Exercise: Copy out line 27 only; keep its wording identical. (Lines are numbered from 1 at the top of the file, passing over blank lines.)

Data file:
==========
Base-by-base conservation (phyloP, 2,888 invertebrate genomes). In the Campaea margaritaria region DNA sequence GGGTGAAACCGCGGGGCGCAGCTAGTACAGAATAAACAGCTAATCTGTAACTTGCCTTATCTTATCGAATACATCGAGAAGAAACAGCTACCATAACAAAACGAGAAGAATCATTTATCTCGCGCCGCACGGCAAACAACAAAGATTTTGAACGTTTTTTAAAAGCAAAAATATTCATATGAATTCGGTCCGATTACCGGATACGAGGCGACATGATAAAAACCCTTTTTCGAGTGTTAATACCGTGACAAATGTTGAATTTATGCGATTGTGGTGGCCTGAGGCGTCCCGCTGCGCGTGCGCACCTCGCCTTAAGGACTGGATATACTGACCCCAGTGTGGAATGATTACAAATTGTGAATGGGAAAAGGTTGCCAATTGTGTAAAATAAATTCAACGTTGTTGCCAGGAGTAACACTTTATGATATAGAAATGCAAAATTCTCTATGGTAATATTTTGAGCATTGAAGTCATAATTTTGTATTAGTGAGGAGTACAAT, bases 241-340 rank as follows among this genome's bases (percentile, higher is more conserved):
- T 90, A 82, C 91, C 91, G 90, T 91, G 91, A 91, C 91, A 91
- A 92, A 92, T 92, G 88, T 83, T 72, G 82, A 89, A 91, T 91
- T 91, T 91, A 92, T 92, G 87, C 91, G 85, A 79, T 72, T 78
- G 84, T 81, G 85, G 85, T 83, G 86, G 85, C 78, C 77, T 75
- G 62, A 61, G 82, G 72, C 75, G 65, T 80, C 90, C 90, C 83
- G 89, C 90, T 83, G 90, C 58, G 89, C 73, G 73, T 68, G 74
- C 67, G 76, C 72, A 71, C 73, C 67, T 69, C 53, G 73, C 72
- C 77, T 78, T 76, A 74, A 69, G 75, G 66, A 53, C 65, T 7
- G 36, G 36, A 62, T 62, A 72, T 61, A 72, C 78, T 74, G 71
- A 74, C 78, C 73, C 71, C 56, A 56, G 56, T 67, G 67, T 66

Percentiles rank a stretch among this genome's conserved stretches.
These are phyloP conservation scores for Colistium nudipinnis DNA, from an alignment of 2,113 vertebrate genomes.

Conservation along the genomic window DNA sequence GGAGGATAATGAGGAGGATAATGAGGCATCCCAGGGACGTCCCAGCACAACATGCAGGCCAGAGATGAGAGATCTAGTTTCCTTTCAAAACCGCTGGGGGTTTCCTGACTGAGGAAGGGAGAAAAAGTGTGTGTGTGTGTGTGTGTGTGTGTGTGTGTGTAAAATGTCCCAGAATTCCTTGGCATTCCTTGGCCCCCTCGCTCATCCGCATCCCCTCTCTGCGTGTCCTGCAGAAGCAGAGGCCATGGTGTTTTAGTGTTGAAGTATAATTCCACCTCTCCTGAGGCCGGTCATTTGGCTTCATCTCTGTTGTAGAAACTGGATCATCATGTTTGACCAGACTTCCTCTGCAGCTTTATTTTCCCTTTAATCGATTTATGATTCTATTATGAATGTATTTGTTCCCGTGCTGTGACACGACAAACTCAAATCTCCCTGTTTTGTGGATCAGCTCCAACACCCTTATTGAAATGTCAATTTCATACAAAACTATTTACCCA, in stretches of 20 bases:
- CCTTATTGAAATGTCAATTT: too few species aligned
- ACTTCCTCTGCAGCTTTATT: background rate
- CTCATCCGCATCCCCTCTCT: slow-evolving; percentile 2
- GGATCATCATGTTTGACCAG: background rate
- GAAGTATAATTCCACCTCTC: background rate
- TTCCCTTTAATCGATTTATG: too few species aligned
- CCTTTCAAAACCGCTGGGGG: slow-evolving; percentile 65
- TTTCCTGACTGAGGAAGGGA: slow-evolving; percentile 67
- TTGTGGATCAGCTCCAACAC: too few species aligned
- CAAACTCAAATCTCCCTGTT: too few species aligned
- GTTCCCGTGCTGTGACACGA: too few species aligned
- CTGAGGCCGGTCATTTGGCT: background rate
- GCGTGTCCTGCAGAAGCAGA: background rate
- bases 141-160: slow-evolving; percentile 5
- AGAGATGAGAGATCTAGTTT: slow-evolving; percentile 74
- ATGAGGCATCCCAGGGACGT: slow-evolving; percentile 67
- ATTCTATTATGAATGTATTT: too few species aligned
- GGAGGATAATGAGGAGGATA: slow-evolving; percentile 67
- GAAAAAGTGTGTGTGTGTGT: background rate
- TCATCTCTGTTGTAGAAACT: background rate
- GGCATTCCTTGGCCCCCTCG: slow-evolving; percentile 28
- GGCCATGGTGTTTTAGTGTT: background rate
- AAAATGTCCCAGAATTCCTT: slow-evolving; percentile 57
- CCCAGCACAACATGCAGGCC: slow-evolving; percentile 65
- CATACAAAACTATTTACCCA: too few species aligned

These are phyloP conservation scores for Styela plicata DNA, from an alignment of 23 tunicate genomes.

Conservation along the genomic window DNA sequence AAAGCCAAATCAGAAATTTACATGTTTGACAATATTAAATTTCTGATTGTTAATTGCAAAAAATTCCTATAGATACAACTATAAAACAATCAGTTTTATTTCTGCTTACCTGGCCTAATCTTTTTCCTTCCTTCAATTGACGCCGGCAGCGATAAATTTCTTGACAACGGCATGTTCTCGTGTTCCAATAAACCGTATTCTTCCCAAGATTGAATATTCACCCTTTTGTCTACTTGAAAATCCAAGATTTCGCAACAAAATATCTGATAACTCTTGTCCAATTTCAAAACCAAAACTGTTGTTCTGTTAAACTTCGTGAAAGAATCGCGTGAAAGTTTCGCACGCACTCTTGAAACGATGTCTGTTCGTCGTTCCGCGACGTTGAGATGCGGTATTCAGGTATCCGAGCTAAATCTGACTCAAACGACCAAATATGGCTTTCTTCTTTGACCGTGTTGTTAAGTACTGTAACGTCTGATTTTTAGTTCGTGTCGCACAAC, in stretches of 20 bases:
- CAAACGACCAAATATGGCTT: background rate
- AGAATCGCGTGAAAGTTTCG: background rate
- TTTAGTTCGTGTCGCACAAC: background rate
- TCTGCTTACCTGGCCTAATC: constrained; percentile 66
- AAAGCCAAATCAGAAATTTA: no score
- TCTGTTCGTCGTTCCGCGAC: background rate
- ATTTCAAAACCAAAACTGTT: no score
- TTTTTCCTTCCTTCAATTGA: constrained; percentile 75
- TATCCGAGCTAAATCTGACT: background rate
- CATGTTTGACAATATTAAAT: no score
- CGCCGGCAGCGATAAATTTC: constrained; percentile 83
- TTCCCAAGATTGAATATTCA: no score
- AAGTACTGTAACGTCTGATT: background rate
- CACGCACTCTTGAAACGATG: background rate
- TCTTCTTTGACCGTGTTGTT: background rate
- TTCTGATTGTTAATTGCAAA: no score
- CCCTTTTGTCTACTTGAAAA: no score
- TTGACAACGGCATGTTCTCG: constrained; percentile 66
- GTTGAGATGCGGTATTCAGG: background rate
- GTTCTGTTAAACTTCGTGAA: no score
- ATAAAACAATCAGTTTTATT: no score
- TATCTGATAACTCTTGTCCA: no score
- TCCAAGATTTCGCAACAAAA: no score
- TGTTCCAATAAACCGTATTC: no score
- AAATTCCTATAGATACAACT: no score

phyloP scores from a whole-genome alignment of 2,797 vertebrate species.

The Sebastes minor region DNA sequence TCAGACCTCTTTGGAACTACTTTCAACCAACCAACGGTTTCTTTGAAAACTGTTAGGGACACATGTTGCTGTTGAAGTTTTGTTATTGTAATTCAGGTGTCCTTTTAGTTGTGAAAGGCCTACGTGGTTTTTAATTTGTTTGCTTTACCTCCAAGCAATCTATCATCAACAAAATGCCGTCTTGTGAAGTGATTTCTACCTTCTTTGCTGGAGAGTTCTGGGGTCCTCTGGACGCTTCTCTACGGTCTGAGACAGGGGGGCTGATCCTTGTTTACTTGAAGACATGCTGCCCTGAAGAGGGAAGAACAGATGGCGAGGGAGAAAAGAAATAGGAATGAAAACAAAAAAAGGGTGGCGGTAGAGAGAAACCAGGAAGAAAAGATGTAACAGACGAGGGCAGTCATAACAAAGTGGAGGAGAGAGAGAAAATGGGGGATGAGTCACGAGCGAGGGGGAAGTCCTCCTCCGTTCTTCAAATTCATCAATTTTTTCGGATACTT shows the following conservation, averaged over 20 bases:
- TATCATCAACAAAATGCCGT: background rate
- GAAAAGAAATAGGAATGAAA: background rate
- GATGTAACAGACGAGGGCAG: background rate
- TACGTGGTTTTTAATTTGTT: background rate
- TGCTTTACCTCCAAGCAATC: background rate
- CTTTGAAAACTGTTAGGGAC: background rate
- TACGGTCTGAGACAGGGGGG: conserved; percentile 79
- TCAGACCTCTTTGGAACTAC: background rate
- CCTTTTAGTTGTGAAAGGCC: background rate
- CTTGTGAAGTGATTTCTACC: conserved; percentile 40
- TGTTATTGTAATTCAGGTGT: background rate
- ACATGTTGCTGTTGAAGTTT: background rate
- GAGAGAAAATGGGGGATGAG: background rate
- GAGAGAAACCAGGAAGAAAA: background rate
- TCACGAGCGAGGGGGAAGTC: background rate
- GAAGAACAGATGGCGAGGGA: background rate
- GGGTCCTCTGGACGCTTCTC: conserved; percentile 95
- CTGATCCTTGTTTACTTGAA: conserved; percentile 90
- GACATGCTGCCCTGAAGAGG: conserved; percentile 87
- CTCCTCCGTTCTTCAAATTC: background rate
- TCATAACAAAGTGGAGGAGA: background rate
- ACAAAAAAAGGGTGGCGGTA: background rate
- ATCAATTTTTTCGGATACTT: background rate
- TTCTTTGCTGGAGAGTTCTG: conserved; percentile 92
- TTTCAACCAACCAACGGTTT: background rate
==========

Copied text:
- GCGTGTCCTGCAGAAGCAGA: background rate